As many students prepare to depart campus for spring break — relishing in communal pride with Housing Day still fresh on their minds — the Harvard men’s basketball team will have its season on the line this weekend.
A mere 130 miles south of Cambridge, John J. Lee Amphitheater in New Haven, Conn., hosts this year’s rendition of Ivy Madness — the third-ever win-or-go-home tournament in Ancient Eight history. The Crimson play No. 4-seeded Penn at 12:30 ET on ESPNU, with the winner challenging middle-ranked Yale or Princeton on Selection Sunday at noon on ESPN2.
Harvard fought through three overtime nail-biters and four other conference bouts decided by six points or less to claim its seventh Ivy League regular-season title, clinching the No.1 seed in the four-team tourney. First-team All-Ivy guard Bryce Aiken solidified his return back to dominance after missing the hardwood for almost a full calendar year, pacing the Ivy League in conference scoring at 22.2 points per game over 13 outings. Not to mention the numerous clutch shots he flushed against the likes of Columbia, Penn, Yale, and Columbia again to flip games at risk of L’s into W’s.
The Player of the Year honors, however, went instead to the pride of the Bulldogs — junior wing Miye Oni. The potential NBA draftee has marveled scouts with his versatile playmaking and scoring abilities that have helped him average a third-best 17.4 points per game this season, as well as 6.4 rebounds/game and 3.6 assists/game.
Intra-team sentiment around Lavietes Pavilion obviously leaned toward the man in Crimson (“I thought [Aiken] should have got Player of the Year, but that's just me,” Noah Kirkwood said), but it will be the final products of this weekend that truly matter.
If the Crimson can knock off the Quakers for its third straight win over last season’s Ivy representatives, Harvard will most likely face Yale unless a recently embattled Princeton side can somehow muster an upset.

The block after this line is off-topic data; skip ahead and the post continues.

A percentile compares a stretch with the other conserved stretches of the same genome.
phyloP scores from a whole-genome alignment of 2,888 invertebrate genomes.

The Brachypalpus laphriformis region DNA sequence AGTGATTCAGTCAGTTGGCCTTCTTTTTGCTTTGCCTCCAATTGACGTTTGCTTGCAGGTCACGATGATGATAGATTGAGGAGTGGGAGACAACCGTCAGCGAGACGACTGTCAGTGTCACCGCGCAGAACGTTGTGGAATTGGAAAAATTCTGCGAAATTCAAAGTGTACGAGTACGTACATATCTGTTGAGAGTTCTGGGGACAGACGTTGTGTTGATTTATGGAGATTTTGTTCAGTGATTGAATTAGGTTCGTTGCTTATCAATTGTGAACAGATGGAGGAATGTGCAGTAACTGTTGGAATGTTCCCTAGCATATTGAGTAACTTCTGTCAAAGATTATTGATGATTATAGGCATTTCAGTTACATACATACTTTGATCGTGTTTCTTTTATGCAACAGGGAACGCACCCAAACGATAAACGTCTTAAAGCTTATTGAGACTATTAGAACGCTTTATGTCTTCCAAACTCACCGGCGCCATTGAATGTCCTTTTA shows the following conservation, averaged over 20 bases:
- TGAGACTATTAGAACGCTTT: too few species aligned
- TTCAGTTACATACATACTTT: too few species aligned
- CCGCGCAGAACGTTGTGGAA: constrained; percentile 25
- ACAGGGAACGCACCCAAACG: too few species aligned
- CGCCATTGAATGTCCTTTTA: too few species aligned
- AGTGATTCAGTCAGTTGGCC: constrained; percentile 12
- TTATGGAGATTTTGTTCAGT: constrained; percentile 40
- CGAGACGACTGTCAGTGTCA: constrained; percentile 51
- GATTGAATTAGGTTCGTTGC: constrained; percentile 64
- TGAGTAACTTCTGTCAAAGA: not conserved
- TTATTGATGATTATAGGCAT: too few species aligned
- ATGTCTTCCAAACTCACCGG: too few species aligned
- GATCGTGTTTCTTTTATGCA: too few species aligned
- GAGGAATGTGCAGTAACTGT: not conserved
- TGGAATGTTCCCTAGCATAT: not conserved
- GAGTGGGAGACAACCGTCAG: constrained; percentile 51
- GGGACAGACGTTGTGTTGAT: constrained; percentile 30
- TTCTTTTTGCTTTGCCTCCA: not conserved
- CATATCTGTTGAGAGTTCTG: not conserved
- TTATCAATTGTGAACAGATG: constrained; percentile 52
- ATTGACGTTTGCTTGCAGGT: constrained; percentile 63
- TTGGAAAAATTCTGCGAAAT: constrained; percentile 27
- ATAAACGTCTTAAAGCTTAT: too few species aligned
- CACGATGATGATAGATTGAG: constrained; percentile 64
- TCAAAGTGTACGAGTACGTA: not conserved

Amongst all three opponents, Aiken has averaged about 22.8 points per game. Coming off two straight weekends with strong Saturday bounce-back performances, the Randolph, N.J., native can put Harvard in prime position to a tourney berth if he maintains his next-level finishing acuity across two days.
“I thought [Bryce Aiken] had an amazing year,” Amaker said. “We don’t win our league if he’s not anything less than spectacular, and I thought it was that and then some with how he was playing. I was disappointed for him, but we have other good players in our league. Oni was an outstanding player all year as well, so I get it, and I’m biased, but I thought that our guy was outstanding all year for us.”
It has not simply been the Bryce show, however. Ivy League Rookie of the Year Noah Kirkwood broke the Crimson record with seven weekly Rookie of the Week honors, ranking him ahead of previous torch-bearers Siyani Chambers ‘17 and Dan Clemente ‘01. Scoring at a clip of 10.8 points per game in conference play, the first-year Ottawa native has threatened from the perimeter as well as inside with his slashing abilities. Despite his plethora of awards, Kirkwood believed that even more could have been accomplished.
“And if I’m being honest, I felt like I underachieved some of the things I was hoping to do in terms of what my expectations personally were,” Kirkwood said. “...Just getting my assists up or getting guys more involved. I felt I could have done a little better this regular season.”